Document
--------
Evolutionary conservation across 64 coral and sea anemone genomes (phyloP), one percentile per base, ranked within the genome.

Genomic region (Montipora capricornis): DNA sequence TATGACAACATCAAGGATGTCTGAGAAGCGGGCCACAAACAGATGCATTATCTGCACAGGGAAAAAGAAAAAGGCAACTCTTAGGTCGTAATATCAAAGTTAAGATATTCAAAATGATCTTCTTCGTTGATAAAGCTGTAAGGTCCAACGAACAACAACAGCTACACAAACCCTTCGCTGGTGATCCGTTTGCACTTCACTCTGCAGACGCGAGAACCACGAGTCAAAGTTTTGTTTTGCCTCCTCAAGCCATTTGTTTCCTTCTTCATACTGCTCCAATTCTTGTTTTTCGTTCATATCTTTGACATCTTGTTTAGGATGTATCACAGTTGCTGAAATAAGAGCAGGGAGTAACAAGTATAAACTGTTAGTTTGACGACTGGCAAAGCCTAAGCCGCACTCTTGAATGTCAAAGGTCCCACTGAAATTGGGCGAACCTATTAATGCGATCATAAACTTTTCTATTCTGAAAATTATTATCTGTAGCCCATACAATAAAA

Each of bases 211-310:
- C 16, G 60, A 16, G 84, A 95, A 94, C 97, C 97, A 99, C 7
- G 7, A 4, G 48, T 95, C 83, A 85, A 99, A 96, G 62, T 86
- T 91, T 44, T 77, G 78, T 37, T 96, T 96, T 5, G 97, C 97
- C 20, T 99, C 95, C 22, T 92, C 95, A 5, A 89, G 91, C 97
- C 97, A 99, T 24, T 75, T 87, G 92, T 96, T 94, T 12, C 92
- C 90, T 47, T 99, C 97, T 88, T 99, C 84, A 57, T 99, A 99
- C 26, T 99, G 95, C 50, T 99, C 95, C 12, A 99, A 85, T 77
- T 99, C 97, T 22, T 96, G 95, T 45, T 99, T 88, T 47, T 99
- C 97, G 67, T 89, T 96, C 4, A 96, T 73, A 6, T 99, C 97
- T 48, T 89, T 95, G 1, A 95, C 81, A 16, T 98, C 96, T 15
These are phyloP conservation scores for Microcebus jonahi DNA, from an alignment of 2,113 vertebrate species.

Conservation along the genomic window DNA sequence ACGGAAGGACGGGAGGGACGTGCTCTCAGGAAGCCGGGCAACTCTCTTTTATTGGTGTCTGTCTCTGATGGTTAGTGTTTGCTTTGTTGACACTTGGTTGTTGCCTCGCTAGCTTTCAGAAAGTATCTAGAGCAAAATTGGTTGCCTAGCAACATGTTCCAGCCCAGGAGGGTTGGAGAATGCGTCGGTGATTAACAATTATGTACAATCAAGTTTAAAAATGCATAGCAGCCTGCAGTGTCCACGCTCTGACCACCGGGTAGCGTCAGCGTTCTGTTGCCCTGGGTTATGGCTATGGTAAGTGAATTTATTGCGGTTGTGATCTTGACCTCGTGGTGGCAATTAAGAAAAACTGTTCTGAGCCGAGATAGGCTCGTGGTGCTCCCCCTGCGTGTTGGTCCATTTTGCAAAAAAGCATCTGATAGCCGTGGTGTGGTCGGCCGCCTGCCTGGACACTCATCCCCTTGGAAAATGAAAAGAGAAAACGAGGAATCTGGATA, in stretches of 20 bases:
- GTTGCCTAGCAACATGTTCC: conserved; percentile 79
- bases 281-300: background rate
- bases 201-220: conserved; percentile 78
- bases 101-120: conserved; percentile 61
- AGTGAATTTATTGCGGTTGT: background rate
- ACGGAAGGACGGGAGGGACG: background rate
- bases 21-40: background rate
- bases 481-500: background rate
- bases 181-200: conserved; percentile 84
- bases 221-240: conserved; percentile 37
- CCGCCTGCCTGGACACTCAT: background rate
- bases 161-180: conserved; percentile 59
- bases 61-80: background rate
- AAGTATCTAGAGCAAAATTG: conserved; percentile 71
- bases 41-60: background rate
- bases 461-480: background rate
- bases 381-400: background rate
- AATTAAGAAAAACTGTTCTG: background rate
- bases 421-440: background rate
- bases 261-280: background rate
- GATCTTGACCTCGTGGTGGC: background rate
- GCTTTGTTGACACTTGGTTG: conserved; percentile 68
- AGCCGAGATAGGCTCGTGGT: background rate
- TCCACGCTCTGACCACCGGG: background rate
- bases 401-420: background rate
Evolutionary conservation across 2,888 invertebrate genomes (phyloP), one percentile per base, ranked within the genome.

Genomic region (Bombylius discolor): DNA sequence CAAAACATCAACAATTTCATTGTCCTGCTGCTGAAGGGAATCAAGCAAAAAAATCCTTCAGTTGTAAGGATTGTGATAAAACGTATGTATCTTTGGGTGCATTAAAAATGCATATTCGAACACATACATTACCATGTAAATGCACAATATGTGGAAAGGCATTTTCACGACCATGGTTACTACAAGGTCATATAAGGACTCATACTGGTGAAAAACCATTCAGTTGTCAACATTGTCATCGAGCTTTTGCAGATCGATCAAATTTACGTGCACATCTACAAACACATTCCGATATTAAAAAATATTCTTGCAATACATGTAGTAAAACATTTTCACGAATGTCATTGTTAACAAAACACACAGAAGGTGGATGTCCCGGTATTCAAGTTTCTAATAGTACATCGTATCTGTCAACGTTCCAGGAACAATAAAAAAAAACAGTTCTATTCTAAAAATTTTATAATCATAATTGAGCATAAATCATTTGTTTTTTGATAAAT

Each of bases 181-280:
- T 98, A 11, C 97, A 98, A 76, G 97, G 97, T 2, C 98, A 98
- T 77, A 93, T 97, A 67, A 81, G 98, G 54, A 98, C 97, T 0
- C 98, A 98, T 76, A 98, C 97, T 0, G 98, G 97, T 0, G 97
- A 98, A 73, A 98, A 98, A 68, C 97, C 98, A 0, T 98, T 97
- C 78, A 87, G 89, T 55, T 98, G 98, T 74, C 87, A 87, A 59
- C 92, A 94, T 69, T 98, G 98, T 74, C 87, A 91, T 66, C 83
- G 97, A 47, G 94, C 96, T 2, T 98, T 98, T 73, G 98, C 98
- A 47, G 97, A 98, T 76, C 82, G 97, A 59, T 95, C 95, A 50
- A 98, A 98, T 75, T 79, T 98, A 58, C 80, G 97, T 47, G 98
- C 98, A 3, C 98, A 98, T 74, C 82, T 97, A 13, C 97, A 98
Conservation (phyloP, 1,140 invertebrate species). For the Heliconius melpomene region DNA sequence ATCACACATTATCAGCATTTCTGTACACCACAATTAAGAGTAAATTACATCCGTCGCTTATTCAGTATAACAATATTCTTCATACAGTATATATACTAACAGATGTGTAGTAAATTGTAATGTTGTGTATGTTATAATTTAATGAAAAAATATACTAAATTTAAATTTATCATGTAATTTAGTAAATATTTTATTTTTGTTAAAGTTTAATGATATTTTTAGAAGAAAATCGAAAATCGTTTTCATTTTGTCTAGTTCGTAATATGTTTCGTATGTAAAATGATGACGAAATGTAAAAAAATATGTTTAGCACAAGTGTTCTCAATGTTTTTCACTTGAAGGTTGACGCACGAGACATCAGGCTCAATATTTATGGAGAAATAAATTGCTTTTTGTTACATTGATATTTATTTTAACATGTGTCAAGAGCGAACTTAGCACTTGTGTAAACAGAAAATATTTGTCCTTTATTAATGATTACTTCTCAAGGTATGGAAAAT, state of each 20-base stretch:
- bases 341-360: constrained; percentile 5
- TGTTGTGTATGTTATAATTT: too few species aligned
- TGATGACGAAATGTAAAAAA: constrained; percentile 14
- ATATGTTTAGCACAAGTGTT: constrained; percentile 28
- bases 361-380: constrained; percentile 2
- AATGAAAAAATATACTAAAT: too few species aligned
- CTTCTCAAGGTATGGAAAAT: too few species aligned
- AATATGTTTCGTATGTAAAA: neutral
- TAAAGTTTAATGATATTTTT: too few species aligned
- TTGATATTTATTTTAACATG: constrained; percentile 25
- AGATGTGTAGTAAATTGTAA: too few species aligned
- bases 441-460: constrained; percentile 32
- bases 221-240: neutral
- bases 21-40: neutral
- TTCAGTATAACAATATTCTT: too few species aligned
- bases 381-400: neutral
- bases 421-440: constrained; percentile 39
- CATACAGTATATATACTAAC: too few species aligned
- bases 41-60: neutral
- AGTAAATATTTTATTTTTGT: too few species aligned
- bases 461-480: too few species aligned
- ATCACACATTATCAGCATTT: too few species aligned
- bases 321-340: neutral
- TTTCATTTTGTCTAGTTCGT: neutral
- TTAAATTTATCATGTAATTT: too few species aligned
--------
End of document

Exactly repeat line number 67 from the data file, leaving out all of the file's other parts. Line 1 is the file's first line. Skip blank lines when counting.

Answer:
- bases 221-240: neutral